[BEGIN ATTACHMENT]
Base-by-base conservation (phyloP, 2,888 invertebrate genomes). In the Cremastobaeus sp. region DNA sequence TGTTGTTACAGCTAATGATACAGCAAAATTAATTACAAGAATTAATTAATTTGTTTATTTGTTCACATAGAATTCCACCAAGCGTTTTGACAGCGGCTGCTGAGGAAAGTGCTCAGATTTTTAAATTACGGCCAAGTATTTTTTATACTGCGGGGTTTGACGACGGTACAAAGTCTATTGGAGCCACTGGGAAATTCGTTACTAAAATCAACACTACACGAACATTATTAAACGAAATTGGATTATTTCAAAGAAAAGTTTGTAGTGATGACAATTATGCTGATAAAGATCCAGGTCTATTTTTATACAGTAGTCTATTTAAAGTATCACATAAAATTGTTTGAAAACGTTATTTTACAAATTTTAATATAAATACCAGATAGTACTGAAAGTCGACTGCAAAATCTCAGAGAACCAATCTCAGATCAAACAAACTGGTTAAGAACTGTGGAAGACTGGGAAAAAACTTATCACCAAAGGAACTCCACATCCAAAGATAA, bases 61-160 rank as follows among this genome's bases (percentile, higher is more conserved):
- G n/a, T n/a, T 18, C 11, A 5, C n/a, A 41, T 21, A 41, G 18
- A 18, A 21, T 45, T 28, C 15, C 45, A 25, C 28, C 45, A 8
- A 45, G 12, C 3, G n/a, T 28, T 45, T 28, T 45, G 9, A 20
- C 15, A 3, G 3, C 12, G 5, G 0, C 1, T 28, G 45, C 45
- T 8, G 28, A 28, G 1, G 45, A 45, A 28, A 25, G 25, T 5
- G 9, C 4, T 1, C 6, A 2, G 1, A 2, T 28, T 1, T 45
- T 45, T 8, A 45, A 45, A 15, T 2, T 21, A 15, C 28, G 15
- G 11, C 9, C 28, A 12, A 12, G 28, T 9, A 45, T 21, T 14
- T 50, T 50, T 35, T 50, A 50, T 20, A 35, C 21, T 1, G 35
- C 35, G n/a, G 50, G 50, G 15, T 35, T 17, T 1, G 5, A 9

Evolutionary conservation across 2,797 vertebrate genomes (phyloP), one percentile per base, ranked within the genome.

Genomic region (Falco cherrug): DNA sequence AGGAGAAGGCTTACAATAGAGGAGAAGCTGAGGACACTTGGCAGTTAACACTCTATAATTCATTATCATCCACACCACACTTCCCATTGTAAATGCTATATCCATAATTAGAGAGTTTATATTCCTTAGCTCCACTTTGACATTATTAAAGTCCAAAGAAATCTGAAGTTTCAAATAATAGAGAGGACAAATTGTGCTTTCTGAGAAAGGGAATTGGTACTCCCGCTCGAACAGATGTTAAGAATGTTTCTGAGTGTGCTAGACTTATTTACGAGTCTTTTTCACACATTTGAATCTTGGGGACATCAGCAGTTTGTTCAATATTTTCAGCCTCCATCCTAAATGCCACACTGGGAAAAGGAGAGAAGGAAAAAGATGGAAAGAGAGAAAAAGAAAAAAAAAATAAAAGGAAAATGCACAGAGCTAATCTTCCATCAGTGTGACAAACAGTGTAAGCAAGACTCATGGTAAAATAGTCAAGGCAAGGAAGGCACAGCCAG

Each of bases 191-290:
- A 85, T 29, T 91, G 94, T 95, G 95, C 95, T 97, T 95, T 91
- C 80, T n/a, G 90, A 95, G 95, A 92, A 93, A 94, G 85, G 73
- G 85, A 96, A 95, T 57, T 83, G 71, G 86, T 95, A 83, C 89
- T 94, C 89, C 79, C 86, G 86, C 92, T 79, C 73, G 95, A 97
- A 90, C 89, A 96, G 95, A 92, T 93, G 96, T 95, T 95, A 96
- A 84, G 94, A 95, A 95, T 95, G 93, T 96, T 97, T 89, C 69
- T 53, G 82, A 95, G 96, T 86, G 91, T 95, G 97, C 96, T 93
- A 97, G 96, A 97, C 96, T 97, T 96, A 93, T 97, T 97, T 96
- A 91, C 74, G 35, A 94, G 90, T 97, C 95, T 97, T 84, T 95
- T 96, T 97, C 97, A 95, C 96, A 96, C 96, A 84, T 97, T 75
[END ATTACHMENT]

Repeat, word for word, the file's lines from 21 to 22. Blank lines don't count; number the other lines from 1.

- T 53, G 82, A 95, G 96, T 86, G 91, T 95, G 97, C 96, T 93
- A 97, G 96, A 97, C 96, T 97, T 96, A 93, T 97, T 97, T 96